Moral regeneration and changing people’s attitudes starts at the top

In Johannesburg, a top high school issues Muslim pupils with a concession pass that gives the girls permission to wear a headscarf with the school uniform.

This is necessary to maintain law and order, says the school, as in giving pupils permission to wear takkies for medical reasons.

In Pietermaritzburg, a white pupil shares on social media her anger with black pupils whom she claims cannot spell or pronounce her name; she dismisses them in voice notes with the racist “k” word.

In Durban, a top medical school discovers that parents were buying admission spots from a corrupt family.

What these three cases have in common – religious bigotry, racism and corruption – is of course the breakdown of values in our society.

Forget schools and universities, the values problem unmasked by these instances lie deep within our culture and in the everyday interactions between our people – Muslim and Christian, black and white, honest and corrupt.

These three cases are not only reminders of the fact that our social relationships in post-apartheid South Africa are still deeply troubled but also that they are hard to change.

To be able to give permission to devout Muslim girls to wear a scarf is to give yourself power you do not and should not have as a school authority; that is, the power to decide over another group’s religious dress. In this case, a public school that no doubt sees itself as Christian gives permission for deviation from the norm.

Such behaviour is not only discriminating towards fellow citizens; it is completely ungenerous as a Christian act.

It is truly astounding that a conservative legal body could opine that issuing the concession cards ensured compliance with a school rule.

This of course is the kind of legalistic nonsense that kept apartheid in place; you do not question the immorality of the rule, you pretend that the rule is for the good of the subjugated person. That public schools still behave in this way – and no doubt believe they did nothing wrong – says a lot about how much still needs to be done to ensure that truly democratic cultures take root in our schools.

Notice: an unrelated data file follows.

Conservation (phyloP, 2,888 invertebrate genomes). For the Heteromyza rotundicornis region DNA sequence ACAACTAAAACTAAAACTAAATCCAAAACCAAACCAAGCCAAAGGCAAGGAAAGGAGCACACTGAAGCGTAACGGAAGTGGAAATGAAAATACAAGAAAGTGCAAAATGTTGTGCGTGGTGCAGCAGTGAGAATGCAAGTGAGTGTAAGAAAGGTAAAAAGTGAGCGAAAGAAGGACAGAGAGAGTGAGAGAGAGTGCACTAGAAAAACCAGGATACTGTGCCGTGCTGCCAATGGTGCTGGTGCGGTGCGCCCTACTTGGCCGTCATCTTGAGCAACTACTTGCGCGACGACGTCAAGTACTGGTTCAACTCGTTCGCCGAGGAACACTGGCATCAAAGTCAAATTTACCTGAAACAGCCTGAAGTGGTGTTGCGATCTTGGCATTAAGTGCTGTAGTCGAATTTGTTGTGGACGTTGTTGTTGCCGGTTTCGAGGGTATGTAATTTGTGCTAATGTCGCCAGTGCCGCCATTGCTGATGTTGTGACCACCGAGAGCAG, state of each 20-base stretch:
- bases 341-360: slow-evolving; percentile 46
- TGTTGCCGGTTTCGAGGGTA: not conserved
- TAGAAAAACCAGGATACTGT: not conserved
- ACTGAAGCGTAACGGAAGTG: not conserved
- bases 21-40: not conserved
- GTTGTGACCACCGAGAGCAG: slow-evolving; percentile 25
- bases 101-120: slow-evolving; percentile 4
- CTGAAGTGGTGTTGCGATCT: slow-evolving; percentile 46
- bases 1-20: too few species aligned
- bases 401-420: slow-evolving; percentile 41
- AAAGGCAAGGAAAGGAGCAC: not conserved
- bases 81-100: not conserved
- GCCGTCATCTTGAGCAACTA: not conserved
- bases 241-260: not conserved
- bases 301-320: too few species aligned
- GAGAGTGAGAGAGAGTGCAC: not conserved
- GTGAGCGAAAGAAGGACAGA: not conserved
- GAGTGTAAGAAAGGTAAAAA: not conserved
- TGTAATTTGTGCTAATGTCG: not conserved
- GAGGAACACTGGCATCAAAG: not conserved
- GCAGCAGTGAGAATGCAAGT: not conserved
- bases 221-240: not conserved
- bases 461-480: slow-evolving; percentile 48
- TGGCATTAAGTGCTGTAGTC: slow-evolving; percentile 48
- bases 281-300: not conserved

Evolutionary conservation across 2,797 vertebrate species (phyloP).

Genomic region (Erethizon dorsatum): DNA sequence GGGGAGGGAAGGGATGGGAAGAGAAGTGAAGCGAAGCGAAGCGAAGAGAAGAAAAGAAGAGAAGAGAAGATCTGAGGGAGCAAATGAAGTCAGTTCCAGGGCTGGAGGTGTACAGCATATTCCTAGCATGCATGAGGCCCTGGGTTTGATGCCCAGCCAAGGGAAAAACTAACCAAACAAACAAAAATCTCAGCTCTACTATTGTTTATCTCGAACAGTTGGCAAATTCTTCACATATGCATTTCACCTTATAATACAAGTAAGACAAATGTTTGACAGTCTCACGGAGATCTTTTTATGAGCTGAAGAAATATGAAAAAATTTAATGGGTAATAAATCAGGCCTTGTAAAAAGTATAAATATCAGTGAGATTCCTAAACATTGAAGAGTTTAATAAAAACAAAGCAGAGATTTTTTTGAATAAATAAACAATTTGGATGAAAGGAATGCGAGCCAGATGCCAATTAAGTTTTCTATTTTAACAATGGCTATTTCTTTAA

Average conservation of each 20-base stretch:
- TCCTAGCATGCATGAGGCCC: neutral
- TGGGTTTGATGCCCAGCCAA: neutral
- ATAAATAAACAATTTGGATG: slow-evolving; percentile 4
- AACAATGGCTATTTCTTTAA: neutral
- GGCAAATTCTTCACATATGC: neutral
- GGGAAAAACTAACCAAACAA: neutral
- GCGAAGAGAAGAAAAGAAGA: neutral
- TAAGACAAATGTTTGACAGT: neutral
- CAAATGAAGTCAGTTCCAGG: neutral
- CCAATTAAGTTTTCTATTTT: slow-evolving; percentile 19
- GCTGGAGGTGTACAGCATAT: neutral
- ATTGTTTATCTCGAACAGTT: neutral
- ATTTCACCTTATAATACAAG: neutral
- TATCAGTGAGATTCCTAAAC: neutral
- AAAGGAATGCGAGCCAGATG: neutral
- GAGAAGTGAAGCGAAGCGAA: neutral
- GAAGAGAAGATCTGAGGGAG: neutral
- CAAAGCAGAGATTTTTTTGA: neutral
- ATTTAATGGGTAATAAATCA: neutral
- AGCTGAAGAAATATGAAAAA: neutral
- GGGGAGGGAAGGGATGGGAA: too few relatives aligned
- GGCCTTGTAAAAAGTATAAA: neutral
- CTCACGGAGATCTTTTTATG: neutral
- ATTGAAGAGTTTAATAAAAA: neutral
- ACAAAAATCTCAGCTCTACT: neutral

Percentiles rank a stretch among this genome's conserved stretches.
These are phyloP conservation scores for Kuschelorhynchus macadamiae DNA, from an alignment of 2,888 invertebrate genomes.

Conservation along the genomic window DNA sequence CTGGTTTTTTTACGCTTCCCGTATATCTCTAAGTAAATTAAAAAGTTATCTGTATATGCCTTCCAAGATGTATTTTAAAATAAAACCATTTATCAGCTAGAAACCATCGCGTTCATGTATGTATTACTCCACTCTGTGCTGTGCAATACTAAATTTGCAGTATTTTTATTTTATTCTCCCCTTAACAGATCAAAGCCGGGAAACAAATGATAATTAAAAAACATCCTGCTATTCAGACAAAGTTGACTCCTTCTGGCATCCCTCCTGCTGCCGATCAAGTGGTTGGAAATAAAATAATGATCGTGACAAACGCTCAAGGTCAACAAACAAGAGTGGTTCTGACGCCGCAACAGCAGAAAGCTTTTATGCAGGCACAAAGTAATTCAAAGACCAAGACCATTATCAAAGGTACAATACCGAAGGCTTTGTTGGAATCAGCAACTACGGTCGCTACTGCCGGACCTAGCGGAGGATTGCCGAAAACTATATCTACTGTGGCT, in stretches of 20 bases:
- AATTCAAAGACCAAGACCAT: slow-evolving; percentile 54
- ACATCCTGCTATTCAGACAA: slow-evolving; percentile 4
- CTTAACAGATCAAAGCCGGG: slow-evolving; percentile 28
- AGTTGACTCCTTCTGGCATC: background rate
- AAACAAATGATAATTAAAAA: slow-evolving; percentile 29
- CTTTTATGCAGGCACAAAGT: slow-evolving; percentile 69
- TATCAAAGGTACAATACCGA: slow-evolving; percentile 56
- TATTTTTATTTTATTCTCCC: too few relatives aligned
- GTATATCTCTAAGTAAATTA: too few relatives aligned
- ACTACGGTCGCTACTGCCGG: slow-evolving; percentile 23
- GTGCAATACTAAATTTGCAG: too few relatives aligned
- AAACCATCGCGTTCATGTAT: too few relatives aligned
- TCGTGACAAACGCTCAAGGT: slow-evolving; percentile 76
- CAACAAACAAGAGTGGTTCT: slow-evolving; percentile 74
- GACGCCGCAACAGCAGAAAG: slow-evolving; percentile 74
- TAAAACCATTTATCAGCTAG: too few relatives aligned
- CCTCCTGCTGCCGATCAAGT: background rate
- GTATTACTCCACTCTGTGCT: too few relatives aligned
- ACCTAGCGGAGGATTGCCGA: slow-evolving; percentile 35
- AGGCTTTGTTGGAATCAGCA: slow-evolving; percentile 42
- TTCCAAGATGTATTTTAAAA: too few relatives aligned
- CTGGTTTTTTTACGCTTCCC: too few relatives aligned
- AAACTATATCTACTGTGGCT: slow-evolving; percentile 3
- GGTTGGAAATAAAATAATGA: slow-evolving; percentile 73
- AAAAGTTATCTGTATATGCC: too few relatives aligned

The young girl in Pietermaritzburg did not learn those deeply hurtful words by accident. She is not ignorant; she came to be that way through the influence of others.

As a parent, I firmly believe that the most important foundations for learning anti-racist behaviours are laid in our homes.

Long before the child enters school she is privy to parental conversations, parental friendships and parental attitudes towards others – blacks or whites, Muslims or Jews, gay or straight persons etc.

Nor does it occur to her how African names are mangled all the time by non-native speakers of African languages.

All language, including hateful language, is learnt and learnt early in life. The young woman’s racist language was not something she felt ashamed of but rather private words she felt could be openly shared.

The Durban university can (and of course, should) set up elaborate rules to ensure that admission to medical school is fair, open and equitable but it will not stop corrupted and corruptible people from seeking shortcuts to entrance.

That is because of a value system on the part of so many parents that tells them that their child is special, exceptional and destined to be a doctor.

For the apparent prestige and status of being a doctor, some parents would literally do anything.

I know. A medical school dean had a thick roll of notes placed on his desk to persuade him to make a plan; the dean, an honest man, returned the wad of money with a warning.

A parent showed up with her daughter dressed in the skimpiest of clothing, apparently to persuade the male authority at another university to override the rules and accept her apparently gorgeous daughter; it was a short meeting as the couple were shown the door.

These kinds of stories are many and they make the stomach turn.

They cut across race and class and continue from one year to the next in each of the major medical schools of the country.

To change this behaviour we need to change the values of parents when it comes to the education of their children.

Here’s the rub. Changing the behaviour of citizens, especially in developing countries, depends to a large extent on the behaviour of the state.

Ask Nigerians. Values leadership is a top down phenomenon.

When powerful leaders act ethically and serve selflessly, the grounds are laid for moral regeneration – a programme once led by President Jacob Zuma.

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